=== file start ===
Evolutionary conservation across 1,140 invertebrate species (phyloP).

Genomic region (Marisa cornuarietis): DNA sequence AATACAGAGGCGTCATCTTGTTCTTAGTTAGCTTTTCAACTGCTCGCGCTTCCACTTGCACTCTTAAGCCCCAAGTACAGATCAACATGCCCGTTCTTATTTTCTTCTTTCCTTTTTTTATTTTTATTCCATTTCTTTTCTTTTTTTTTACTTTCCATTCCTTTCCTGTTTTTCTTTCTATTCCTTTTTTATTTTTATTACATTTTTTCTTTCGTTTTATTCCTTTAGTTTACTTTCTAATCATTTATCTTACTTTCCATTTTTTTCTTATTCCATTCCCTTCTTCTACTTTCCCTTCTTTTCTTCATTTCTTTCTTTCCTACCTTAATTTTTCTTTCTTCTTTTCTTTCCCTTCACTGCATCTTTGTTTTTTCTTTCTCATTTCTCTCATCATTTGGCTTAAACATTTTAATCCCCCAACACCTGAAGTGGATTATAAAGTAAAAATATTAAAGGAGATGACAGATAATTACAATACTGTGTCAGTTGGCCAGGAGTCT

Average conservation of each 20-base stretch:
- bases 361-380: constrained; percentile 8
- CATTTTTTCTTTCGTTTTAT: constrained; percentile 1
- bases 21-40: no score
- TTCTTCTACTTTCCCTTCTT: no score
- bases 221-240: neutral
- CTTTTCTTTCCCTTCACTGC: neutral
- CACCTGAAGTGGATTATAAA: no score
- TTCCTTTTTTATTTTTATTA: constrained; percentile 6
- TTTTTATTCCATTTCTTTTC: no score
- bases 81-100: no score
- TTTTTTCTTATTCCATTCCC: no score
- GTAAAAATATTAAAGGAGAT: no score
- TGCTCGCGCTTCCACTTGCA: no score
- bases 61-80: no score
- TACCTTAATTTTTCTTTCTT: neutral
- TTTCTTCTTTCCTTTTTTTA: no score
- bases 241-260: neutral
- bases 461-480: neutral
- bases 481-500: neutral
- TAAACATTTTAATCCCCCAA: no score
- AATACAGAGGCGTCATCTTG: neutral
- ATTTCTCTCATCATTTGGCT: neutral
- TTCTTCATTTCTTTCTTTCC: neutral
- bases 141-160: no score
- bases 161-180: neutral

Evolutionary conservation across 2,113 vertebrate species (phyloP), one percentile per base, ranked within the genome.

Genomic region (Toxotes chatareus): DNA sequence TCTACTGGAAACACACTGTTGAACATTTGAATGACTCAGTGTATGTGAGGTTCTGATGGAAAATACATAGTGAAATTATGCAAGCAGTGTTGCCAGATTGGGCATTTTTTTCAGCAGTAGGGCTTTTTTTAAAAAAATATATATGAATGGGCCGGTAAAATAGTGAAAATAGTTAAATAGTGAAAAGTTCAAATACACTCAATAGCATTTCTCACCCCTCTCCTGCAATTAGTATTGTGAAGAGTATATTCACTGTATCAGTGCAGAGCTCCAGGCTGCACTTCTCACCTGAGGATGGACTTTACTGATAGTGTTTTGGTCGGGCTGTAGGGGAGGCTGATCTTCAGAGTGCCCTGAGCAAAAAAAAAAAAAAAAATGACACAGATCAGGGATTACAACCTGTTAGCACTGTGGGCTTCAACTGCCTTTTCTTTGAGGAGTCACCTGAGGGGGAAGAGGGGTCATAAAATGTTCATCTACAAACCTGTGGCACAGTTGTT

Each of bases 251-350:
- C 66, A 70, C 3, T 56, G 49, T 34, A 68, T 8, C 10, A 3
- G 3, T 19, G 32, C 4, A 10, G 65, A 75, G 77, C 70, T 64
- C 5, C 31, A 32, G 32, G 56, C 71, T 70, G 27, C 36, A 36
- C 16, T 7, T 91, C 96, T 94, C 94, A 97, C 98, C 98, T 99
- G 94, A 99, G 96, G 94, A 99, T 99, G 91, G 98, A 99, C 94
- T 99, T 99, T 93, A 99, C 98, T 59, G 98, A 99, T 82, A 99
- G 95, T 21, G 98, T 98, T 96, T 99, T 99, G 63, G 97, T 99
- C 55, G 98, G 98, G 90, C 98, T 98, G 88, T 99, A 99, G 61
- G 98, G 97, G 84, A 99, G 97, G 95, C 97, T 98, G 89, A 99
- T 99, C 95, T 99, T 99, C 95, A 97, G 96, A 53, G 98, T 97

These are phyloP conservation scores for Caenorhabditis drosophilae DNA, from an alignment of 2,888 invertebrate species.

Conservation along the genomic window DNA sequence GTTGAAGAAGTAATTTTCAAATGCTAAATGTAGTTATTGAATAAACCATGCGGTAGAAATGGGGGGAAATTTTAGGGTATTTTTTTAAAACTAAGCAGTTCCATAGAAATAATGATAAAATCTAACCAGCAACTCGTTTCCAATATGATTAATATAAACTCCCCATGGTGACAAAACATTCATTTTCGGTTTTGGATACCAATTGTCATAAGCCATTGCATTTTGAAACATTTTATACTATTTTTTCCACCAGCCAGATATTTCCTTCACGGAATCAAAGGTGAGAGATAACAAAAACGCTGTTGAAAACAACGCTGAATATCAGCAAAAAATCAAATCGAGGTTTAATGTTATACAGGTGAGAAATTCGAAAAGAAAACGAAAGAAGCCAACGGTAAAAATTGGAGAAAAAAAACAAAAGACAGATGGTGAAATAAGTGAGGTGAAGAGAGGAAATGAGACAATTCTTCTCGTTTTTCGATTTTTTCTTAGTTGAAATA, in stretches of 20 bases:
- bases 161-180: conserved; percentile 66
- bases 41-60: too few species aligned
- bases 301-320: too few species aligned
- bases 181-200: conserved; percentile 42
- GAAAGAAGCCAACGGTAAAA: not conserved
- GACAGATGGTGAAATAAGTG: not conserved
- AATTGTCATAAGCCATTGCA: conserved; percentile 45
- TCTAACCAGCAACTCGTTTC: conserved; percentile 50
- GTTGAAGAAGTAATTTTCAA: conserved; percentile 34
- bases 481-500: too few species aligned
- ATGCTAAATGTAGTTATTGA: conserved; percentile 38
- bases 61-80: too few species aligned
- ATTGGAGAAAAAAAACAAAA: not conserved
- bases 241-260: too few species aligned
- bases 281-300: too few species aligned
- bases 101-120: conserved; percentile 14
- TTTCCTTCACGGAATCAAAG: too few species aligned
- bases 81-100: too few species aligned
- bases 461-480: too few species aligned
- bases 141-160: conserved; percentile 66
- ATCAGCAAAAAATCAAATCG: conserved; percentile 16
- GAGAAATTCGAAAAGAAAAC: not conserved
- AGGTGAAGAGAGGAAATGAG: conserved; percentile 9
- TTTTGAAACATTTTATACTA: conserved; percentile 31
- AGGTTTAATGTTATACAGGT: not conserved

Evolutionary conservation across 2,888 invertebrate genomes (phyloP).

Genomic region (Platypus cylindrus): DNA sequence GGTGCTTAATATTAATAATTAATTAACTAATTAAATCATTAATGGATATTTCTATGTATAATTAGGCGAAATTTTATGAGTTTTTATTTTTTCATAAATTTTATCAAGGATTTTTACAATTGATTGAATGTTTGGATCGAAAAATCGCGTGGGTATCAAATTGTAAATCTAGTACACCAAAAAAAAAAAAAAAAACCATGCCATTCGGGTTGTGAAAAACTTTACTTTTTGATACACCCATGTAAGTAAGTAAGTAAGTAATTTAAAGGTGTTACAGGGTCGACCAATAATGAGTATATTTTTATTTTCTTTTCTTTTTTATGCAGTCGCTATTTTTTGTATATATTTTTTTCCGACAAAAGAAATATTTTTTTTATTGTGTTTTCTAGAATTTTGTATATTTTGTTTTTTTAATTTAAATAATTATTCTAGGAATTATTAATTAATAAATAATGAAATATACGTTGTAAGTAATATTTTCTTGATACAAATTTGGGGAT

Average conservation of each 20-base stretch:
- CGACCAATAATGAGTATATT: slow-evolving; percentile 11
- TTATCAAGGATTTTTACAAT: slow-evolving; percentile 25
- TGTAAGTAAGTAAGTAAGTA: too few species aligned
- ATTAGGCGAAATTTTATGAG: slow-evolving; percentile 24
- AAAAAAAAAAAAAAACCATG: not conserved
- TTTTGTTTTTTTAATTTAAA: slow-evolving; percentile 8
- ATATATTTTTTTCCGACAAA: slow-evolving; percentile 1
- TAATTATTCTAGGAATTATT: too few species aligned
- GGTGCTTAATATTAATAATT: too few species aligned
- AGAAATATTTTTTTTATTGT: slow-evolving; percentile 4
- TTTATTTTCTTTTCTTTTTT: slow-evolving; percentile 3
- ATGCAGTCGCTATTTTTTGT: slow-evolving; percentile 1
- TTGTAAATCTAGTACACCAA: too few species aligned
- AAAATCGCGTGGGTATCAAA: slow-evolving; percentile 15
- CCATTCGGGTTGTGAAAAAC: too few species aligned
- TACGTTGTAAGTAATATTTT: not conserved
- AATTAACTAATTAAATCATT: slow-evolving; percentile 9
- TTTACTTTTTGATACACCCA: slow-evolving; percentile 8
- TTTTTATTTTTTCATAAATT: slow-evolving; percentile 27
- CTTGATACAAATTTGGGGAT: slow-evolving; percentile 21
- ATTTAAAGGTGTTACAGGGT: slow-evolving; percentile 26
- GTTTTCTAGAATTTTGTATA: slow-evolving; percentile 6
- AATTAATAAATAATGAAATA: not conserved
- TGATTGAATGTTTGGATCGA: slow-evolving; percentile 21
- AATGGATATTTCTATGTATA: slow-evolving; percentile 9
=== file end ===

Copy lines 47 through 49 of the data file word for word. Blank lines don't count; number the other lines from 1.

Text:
- bases 181-200: conserved; percentile 42
- GAAAGAAGCCAACGGTAAAA: not conserved
- GACAGATGGTGAAATAAGTG: not conserved